The Attributes of Two-dimensional Figures Worksheets
In this section we are focused on understand the vocabulary and properties that help us describe a figure and understand how to compare two different figures. This section builds upon a topic that you have seen for a few years now in the curriculum. I also find it very helpful to work with students on the concept of contrast and comparisons of two to three things. This does not need to be object based, it can just be those fun pictures that you will find in the comic section of any paper. It is all about helping students be able to spot likenesses and differences that are not overtly obvious. These worksheets and lessons will help students be able to name 2D shapes based on the number of sides and vertices.
Aligned Standard: Grade 5 Geometry - 5.G.3
- Name That Shape Step-by-step Lesson- We describe three properties of a shape and you name it.
- Guided Lesson - Name a shape, color another, and then find out which one is different.
- Guided Lesson Explanation - This was ridiculously hard for me to explain.
- Practice Worksheet - We ask you to draw and name shapes.
- Matching Worksheet - Match the shapes to their names.
- Answer Keys - These are for all the unlocked materials above.
As one student wrote in, "These worksheets are like looking for a needle in the haystack."
- Homework 1 - Choose the correct word that describes the shape. If the lines of the shape were to continue, they would never run into each other.
- Homework 2 - It looks like a letter a 'Trapezoid' ,but we can’t be sure unless all the lines are parallel. Since the lines will never run into each other, we know all lines are parallel.
- Homework 3 - Define and draw the shape of Rhombus.
It is really neat to see what some students come up with since there are multiple answers for a few of these.
- Practice 1 - Draw shapes that match all these criteria and name the shape.
- Practice 2 - Rhombus: A 4-sided flat shape with straight sides where all sides has equal length. Also opposite sides are parallel and opposite angles are equal.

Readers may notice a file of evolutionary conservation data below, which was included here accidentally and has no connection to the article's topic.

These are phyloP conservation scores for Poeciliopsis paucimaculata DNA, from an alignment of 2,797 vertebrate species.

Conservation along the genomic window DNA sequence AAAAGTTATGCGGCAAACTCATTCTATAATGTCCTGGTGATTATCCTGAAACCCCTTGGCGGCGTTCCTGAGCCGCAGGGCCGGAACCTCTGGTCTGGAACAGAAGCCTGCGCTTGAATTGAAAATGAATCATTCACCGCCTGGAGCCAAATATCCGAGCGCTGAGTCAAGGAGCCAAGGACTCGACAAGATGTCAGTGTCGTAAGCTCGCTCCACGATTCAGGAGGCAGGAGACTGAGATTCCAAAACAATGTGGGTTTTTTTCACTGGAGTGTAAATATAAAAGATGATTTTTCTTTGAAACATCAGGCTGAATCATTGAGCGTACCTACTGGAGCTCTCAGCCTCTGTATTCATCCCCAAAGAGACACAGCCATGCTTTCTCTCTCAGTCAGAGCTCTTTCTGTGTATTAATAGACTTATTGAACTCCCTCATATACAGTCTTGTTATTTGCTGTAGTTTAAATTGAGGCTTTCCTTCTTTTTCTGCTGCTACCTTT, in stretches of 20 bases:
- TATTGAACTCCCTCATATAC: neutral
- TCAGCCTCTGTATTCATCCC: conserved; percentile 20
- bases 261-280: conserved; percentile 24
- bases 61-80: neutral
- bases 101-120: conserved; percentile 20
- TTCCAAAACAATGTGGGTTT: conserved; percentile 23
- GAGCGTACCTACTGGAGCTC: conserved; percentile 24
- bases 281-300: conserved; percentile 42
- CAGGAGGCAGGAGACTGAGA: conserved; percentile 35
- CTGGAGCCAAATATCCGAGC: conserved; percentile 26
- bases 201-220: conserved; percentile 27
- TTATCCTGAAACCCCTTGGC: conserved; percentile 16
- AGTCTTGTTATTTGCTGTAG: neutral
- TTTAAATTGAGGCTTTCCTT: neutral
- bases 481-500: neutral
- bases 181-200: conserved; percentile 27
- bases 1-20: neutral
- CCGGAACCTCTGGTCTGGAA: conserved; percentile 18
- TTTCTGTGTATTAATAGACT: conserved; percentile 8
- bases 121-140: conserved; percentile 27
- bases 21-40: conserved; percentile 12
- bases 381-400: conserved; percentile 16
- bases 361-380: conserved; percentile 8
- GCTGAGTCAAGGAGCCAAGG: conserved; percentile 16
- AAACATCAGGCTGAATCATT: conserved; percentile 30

- Practice 3 - Choose the correct word that describes the shape. If the lines of the shape were to continue, they would never run into each other.
Math Skill Quizzes
The quizzes really cover everything that I have ever seen on this standard in one question. Is it a bit much?
- Quiz 1 - Identify the shape and record the correct number of corners and sides for each plane figure on the lines below.
- Quiz 2 - Name and circle the different shape.
- Quiz 3 - Color the shapes and write their names.
What Are the Common Attributes of Two-dimensional Figures?
Students in later elementary school often face the concept of learning how to go about describing two-dimensional figures. The first thing we need to become familiar with is the vocabulary that helps us make sense of all these attributes. Any figure where all the sides meet is called a closed figure. The line segments that make up 2D shapes are called sides. The point that the sides or corners of a figure touch are called vertex. The measure of the space between two sides that meet at a vertex is called an angle. Take a look at this vocabulary in action in this diagram:
Two-dimensional figures are described through their attributes, and there are attributes in these figures that are common. A 2D figure lies on the two axes, the X-axis, and the Y-axis. Hence the name two-dimensional figure. Which also means that there are only two measures to consider at this point which are the longest side (length) and the opposite side (height). Since we are looking at only 2D figures, thickness (width) is not a consideration that we need to make. Because of this 2D figures have an area but lack volume. The number of sides, angles (corners), and vertices dictate how these shapes are classified. There are some shapes that share the same qualities but differ by another attribute. For example, there are different sub-categories of shapes such as rhombus and rectangle with common attributes, i.e., 4 sides. These attributes can also be extended to quadrilaterals. The next topic will go all into how to classify and eventually name these shapes, right now we just want to be able to identify what is the same and what is different between these structures.
One of the most common and basic attributes of a 2D figure is that it has a line segment, with the exception of a circle. A line segment has endpoints, i.e., a starting point and an ending point. The order of the endpoints doesn’t matter in the 2D figures. Take the example of an oval and a circle. Both have curves and are entire round shape figures. The only difference between them is that a circle has one radius throughout.